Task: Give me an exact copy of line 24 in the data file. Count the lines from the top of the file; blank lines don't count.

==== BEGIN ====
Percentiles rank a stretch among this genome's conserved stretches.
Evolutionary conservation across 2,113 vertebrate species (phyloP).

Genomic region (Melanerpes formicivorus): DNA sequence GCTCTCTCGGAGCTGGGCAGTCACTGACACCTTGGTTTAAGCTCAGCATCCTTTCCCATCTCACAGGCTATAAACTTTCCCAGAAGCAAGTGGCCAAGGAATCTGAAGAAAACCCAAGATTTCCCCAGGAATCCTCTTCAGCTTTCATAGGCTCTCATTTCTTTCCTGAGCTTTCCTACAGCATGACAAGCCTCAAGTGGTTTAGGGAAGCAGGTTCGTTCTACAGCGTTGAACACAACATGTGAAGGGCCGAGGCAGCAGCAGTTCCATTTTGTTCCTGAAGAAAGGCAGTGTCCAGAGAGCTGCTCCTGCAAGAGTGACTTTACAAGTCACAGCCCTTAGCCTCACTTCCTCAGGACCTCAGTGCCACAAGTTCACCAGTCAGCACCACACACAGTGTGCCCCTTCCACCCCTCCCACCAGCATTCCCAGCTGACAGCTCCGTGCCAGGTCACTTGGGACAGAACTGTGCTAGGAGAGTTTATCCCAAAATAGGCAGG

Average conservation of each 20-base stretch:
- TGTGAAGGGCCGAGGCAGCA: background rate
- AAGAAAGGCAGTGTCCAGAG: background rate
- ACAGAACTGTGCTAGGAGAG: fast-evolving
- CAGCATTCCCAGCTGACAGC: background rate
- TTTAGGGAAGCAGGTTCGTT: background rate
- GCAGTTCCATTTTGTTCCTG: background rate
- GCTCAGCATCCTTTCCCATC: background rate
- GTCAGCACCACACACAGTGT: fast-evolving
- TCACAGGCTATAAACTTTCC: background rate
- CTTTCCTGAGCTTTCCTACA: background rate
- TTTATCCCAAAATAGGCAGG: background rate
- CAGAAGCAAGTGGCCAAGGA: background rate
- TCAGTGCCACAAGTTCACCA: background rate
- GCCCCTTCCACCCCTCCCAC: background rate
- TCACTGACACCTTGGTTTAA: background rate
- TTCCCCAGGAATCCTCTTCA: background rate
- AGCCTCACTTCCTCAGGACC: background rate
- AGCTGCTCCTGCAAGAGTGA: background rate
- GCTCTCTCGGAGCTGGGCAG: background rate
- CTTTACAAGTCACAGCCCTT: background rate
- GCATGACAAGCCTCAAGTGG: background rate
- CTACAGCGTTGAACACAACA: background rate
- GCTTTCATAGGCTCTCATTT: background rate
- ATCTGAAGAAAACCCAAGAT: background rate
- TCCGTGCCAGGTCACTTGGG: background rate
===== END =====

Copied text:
- CTTTACAAGTCACAGCCCTT: background rate